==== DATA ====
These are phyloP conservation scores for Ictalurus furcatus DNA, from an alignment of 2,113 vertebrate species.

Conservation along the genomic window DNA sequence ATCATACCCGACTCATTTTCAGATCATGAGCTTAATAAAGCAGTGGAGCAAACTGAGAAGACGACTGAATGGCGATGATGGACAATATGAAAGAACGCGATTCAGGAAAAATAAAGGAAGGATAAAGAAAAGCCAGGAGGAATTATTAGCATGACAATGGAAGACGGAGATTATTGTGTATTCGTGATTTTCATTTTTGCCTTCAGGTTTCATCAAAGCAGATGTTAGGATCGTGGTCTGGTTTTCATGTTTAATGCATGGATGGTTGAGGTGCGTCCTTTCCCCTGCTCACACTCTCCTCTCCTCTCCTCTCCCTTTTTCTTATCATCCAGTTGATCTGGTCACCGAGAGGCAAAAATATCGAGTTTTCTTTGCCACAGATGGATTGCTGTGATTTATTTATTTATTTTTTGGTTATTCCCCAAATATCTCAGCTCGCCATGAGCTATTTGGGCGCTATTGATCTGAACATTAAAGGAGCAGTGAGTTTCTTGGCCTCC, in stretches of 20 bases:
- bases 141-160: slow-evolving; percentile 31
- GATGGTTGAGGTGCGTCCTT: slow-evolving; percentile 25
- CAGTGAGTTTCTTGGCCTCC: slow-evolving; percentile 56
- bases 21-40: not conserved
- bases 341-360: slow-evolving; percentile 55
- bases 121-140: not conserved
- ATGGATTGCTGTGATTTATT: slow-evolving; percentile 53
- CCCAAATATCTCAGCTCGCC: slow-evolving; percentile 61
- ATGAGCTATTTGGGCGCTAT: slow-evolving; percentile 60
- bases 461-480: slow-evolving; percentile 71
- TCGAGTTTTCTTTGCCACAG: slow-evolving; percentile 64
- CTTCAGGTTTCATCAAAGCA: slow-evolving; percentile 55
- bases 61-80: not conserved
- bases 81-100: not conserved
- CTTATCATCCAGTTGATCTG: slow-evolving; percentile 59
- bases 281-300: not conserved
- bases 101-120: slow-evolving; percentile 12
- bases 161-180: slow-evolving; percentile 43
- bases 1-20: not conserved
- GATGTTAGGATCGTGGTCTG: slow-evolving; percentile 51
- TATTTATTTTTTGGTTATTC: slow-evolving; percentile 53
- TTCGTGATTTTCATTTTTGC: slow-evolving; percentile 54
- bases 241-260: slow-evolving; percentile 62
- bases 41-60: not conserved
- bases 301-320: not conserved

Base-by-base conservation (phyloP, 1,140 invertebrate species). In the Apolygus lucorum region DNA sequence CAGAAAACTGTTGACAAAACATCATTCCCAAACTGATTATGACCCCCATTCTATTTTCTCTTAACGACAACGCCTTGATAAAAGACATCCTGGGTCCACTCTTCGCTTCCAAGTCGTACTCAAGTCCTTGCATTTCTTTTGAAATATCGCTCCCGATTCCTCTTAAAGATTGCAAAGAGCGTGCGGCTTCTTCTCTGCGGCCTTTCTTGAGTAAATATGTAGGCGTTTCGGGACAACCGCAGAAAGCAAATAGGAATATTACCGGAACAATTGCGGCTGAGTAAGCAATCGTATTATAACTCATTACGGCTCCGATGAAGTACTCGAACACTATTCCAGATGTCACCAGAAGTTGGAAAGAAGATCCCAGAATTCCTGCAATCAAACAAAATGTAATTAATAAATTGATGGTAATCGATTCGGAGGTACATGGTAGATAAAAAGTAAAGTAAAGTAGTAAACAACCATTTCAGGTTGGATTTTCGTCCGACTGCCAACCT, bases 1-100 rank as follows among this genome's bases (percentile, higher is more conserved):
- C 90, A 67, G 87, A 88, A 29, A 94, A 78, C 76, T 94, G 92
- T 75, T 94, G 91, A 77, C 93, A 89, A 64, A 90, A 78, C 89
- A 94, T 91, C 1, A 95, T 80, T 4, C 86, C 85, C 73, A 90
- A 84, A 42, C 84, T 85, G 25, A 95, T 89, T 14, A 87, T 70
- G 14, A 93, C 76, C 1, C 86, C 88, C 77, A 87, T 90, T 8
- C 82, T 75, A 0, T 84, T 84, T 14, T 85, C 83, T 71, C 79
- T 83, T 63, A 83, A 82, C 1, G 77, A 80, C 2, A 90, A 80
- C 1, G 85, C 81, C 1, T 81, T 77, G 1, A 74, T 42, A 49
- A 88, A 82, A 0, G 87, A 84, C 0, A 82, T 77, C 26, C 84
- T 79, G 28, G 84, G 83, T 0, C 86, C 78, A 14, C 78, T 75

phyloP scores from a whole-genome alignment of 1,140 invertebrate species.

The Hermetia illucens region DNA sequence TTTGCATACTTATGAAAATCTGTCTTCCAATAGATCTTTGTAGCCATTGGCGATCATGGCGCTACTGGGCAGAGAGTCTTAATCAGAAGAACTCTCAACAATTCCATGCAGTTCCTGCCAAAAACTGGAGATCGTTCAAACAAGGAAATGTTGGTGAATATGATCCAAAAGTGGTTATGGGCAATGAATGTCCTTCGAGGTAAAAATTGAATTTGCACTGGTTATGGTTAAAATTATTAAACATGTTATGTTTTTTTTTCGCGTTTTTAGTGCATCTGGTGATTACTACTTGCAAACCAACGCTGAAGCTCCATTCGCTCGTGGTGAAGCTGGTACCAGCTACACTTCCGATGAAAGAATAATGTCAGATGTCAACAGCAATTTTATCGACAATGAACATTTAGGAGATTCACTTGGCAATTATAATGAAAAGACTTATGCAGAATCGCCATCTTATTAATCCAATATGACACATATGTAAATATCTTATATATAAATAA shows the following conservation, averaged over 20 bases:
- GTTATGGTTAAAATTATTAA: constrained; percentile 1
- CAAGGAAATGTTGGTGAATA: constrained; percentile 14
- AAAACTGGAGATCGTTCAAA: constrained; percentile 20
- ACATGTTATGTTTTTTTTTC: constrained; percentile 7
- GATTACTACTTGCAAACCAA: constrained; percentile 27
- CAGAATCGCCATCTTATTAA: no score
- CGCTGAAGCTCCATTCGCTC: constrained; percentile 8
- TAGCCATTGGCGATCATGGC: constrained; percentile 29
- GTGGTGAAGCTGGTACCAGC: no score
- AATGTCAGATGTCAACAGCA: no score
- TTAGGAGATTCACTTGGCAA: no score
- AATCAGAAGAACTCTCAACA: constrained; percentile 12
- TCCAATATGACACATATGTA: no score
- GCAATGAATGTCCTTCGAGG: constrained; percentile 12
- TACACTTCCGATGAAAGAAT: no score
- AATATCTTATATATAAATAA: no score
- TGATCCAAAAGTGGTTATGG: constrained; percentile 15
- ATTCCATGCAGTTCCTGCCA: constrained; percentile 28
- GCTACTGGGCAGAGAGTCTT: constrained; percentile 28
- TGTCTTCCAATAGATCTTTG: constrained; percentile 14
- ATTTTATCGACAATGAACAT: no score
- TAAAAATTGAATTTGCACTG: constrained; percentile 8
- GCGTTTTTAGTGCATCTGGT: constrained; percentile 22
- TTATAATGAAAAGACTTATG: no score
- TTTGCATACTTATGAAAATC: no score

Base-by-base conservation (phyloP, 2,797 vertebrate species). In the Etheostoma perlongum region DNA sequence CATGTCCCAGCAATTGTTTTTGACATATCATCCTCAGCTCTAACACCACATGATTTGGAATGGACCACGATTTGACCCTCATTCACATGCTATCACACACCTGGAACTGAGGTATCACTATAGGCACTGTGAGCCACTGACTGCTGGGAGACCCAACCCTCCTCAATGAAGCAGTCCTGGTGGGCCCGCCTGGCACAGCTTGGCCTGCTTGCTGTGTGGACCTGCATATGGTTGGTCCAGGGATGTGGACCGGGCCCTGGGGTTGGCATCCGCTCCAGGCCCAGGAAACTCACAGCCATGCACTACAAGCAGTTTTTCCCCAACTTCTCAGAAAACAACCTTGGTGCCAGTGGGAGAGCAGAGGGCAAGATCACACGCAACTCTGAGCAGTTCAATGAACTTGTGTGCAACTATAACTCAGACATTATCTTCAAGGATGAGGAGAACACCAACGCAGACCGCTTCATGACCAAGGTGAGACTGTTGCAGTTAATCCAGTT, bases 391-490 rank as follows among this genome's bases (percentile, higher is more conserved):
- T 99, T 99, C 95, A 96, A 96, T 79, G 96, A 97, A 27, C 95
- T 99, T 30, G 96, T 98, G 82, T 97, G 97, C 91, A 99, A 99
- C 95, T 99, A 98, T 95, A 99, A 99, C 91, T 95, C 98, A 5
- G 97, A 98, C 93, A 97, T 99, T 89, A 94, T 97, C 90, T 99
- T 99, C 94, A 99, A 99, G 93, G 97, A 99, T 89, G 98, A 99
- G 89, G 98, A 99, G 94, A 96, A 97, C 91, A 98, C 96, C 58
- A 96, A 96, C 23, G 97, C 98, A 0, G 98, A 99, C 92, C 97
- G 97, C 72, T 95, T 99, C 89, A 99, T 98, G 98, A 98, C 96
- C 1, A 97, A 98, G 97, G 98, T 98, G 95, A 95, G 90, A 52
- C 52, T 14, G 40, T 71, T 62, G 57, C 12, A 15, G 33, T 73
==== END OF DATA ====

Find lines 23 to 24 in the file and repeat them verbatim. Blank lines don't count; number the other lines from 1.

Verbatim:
- TATTTATTTTTTGGTTATTC: slow-evolving; percentile 53
- TTCGTGATTTTCATTTTTGC: slow-evolving; percentile 54